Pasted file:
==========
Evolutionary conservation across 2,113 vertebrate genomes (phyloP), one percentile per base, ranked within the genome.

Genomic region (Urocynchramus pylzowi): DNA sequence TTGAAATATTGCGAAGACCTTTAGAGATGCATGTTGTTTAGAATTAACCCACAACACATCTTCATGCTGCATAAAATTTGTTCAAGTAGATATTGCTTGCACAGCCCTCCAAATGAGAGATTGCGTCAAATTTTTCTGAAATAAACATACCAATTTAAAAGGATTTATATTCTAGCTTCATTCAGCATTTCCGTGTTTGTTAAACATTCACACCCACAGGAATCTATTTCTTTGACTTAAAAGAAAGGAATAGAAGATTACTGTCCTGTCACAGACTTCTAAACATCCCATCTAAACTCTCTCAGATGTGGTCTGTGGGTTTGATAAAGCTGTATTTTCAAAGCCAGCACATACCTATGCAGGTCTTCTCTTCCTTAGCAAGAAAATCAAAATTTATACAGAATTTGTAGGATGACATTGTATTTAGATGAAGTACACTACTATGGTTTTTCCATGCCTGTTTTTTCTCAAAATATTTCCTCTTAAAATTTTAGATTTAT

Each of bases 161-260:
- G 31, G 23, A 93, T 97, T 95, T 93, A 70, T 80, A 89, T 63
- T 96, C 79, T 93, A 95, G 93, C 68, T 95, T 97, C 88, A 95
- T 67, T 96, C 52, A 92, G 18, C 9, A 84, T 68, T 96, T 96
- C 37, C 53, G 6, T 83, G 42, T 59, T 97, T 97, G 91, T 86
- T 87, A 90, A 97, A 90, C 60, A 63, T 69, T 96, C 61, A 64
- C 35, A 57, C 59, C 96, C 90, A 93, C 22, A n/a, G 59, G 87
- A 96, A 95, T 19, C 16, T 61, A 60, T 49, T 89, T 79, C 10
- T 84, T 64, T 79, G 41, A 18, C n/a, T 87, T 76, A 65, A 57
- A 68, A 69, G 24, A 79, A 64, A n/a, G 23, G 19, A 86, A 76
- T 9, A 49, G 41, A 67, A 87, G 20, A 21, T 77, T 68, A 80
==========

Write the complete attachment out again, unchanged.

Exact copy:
Evolutionary conservation across 2,113 vertebrate genomes (phyloP), one percentile per base, ranked within the genome.

Genomic region (Urocynchramus pylzowi): DNA sequence TTGAAATATTGCGAAGACCTTTAGAGATGCATGTTGTTTAGAATTAACCCACAACACATCTTCATGCTGCATAAAATTTGTTCAAGTAGATATTGCTTGCACAGCCCTCCAAATGAGAGATTGCGTCAAATTTTTCTGAAATAAACATACCAATTTAAAAGGATTTATATTCTAGCTTCATTCAGCATTTCCGTGTTTGTTAAACATTCACACCCACAGGAATCTATTTCTTTGACTTAAAAGAAAGGAATAGAAGATTACTGTCCTGTCACAGACTTCTAAACATCCCATCTAAACTCTCTCAGATGTGGTCTGTGGGTTTGATAAAGCTGTATTTTCAAAGCCAGCACATACCTATGCAGGTCTTCTCTTCCTTAGCAAGAAAATCAAAATTTATACAGAATTTGTAGGATGACATTGTATTTAGATGAAGTACACTACTATGGTTTTTCCATGCCTGTTTTTTCTCAAAATATTTCCTCTTAAAATTTTAGATTTAT

Each of bases 161-260:
- G 31, G 23, A 93, T 97, T 95, T 93, A 70, T 80, A 89, T 63
- T 96, C 79, T 93, A 95, G 93, C 68, T 95, T 97, C 88, A 95
- T 67, T 96, C 52, A 92, G 18, C 9, A 84, T 68, T 96, T 96
- C 37, C 53, G 6, T 83, G 42, T 59, T 97, T 97, G 91, T 86
- T 87, A 90, A 97, A 90, C 60, A 63, T 69, T 96, C 61, A 64
- C 35, A 57, C 59, C 96, C 90, A 93, C 22, A n/a, G 59, G 87
- A 96, A 95, T 19, C 16, T 61, A 60, T 49, T 89, T 79, C 10
- T 84, T 64, T 79, G 41, A 18, C n/a, T 87, T 76, A 65, A 57
- A 68, A 69, G 24, A 79, A 64, A n/a, G 23, G 19, A 86, A 76
- T 9, A 49, G 41, A 67, A 87, G 20, A 21, T 77, T 68, A 80